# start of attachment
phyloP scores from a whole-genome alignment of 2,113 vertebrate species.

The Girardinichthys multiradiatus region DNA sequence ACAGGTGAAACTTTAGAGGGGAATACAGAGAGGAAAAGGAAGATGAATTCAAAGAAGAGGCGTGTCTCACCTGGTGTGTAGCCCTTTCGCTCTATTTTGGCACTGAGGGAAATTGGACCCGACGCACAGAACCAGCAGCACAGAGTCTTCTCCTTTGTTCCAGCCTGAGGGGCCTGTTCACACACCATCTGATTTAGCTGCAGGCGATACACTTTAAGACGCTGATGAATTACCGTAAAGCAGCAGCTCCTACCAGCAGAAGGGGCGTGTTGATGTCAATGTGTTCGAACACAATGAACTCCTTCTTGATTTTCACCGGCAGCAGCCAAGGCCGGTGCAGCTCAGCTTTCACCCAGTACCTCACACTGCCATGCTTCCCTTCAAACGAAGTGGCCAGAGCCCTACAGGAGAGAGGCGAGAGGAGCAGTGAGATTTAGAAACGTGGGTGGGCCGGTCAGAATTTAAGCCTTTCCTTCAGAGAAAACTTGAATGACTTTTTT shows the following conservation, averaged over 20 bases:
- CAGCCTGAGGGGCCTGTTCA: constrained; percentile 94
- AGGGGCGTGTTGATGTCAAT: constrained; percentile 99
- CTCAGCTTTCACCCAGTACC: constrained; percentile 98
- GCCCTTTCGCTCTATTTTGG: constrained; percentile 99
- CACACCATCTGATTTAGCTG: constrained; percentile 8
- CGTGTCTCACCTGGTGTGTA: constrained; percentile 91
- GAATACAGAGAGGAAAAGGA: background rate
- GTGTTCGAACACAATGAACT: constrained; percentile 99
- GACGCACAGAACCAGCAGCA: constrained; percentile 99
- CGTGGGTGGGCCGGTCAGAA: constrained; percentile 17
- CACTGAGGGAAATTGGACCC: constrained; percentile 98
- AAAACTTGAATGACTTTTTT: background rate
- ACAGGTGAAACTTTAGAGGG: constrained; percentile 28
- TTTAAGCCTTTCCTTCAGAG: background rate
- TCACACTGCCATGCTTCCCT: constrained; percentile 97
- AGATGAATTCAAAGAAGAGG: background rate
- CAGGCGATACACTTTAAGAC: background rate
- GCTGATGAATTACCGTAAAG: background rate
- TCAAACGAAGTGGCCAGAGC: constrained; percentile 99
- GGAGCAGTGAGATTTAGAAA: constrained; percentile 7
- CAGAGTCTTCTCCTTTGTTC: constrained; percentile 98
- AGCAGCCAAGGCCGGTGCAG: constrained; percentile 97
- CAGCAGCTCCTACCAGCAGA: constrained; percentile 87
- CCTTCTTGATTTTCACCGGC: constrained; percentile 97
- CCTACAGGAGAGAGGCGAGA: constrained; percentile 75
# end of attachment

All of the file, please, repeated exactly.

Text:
phyloP scores from a whole-genome alignment of 2,113 vertebrate species.

The Girardinichthys multiradiatus region DNA sequence ACAGGTGAAACTTTAGAGGGGAATACAGAGAGGAAAAGGAAGATGAATTCAAAGAAGAGGCGTGTCTCACCTGGTGTGTAGCCCTTTCGCTCTATTTTGGCACTGAGGGAAATTGGACCCGACGCACAGAACCAGCAGCACAGAGTCTTCTCCTTTGTTCCAGCCTGAGGGGCCTGTTCACACACCATCTGATTTAGCTGCAGGCGATACACTTTAAGACGCTGATGAATTACCGTAAAGCAGCAGCTCCTACCAGCAGAAGGGGCGTGTTGATGTCAATGTGTTCGAACACAATGAACTCCTTCTTGATTTTCACCGGCAGCAGCCAAGGCCGGTGCAGCTCAGCTTTCACCCAGTACCTCACACTGCCATGCTTCCCTTCAAACGAAGTGGCCAGAGCCCTACAGGAGAGAGGCGAGAGGAGCAGTGAGATTTAGAAACGTGGGTGGGCCGGTCAGAATTTAAGCCTTTCCTTCAGAGAAAACTTGAATGACTTTTTT shows the following conservation, averaged over 20 bases:
- CAGCCTGAGGGGCCTGTTCA: constrained; percentile 94
- AGGGGCGTGTTGATGTCAAT: constrained; percentile 99
- CTCAGCTTTCACCCAGTACC: constrained; percentile 98
- GCCCTTTCGCTCTATTTTGG: constrained; percentile 99
- CACACCATCTGATTTAGCTG: constrained; percentile 8
- CGTGTCTCACCTGGTGTGTA: constrained; percentile 91
- GAATACAGAGAGGAAAAGGA: background rate
- GTGTTCGAACACAATGAACT: constrained; percentile 99
- GACGCACAGAACCAGCAGCA: constrained; percentile 99
- CGTGGGTGGGCCGGTCAGAA: constrained; percentile 17
- CACTGAGGGAAATTGGACCC: constrained; percentile 98
- AAAACTTGAATGACTTTTTT: background rate
- ACAGGTGAAACTTTAGAGGG: constrained; percentile 28
- TTTAAGCCTTTCCTTCAGAG: background rate
- TCACACTGCCATGCTTCCCT: constrained; percentile 97
- AGATGAATTCAAAGAAGAGG: background rate
- CAGGCGATACACTTTAAGAC: background rate
- GCTGATGAATTACCGTAAAG: background rate
- TCAAACGAAGTGGCCAGAGC: constrained; percentile 99
- GGAGCAGTGAGATTTAGAAA: constrained; percentile 7
- CAGAGTCTTCTCCTTTGTTC: constrained; percentile 98
- AGCAGCCAAGGCCGGTGCAG: constrained; percentile 97
- CAGCAGCTCCTACCAGCAGA: constrained; percentile 87
- CCTTCTTGATTTTCACCGGC: constrained; percentile 97
- CCTACAGGAGAGAGGCGAGA: constrained; percentile 75